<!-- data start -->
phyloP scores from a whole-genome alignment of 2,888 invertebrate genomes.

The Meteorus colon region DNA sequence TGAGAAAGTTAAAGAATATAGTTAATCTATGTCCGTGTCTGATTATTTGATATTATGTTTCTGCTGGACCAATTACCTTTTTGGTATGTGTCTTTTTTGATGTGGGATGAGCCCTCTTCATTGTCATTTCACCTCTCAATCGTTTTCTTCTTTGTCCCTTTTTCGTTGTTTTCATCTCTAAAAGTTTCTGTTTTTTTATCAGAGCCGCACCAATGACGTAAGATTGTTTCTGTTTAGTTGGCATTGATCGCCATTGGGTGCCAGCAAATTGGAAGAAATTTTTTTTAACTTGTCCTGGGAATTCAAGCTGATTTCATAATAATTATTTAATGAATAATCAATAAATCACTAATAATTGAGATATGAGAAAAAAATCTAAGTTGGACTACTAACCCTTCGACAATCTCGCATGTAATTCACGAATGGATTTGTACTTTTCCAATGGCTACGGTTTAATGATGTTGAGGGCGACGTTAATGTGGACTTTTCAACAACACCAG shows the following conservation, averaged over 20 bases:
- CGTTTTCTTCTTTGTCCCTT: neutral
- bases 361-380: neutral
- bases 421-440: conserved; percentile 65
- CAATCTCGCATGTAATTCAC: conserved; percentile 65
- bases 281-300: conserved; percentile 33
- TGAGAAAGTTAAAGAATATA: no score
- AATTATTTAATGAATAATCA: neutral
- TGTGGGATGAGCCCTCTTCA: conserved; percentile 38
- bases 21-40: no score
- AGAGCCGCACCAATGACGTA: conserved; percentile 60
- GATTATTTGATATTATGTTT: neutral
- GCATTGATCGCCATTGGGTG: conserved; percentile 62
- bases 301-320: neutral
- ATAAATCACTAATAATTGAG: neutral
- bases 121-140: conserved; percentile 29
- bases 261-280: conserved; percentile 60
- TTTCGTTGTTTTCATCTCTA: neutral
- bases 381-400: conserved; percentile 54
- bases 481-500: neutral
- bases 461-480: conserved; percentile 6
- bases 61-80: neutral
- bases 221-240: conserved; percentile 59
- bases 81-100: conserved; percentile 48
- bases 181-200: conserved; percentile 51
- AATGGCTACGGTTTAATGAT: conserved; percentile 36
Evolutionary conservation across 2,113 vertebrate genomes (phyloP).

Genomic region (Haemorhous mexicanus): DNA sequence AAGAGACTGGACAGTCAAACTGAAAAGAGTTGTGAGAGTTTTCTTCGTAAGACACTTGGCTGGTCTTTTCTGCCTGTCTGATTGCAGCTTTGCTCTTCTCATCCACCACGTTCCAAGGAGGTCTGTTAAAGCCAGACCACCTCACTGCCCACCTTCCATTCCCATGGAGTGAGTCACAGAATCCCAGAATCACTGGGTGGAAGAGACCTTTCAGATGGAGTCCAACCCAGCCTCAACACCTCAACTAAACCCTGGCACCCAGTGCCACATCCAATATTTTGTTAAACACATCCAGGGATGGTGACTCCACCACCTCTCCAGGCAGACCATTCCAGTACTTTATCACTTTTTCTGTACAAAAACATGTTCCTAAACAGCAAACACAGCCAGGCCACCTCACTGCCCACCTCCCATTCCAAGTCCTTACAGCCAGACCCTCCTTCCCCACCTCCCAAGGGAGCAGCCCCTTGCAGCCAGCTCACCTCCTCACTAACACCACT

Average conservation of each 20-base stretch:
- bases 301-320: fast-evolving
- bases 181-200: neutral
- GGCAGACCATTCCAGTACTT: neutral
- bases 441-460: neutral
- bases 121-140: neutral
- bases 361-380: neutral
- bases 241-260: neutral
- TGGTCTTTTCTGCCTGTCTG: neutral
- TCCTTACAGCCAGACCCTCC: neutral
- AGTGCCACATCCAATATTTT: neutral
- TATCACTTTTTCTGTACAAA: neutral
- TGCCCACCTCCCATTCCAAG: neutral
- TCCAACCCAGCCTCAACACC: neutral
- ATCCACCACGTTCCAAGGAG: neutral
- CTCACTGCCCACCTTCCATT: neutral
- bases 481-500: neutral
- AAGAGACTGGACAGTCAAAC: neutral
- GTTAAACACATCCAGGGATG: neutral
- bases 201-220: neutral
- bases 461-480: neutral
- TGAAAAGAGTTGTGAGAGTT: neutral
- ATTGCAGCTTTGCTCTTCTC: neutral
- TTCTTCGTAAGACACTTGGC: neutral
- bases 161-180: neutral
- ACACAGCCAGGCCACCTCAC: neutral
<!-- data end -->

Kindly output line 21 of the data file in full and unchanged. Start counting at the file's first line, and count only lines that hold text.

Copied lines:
- bases 481-500: neutral